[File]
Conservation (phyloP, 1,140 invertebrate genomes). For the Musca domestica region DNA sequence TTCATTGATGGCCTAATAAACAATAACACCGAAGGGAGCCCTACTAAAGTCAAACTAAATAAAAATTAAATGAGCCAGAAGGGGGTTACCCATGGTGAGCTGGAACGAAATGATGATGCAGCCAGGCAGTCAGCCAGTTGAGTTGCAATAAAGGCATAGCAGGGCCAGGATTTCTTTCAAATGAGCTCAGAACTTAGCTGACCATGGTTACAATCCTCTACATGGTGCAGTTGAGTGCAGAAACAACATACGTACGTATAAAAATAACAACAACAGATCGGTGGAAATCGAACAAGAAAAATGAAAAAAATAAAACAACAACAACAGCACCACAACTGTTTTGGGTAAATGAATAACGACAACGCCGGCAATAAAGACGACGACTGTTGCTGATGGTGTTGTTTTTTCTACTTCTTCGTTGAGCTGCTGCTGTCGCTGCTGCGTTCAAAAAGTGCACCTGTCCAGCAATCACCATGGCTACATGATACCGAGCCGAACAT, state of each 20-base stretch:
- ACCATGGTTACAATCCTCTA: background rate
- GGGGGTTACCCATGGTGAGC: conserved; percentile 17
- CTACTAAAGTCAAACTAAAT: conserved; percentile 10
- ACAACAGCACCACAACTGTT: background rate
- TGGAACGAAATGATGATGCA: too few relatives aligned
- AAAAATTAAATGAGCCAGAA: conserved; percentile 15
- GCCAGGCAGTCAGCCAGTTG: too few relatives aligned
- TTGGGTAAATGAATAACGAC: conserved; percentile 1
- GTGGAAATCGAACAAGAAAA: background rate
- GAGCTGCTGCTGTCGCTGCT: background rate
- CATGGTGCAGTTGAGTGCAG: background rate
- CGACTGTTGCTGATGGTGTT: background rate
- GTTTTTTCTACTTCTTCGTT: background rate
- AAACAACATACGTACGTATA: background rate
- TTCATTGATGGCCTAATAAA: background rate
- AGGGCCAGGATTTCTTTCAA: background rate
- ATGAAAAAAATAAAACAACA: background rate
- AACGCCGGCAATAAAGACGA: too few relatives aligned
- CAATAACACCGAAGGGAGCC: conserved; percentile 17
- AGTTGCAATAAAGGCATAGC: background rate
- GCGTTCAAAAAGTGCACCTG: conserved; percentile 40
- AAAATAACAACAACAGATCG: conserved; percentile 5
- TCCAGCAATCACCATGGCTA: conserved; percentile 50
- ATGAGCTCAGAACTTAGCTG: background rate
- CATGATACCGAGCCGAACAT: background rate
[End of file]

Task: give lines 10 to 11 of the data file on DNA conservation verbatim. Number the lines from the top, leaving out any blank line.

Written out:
- GTGGAAATCGAACAAGAAAA: background rate
- GAGCTGCTGCTGTCGCTGCT: background rate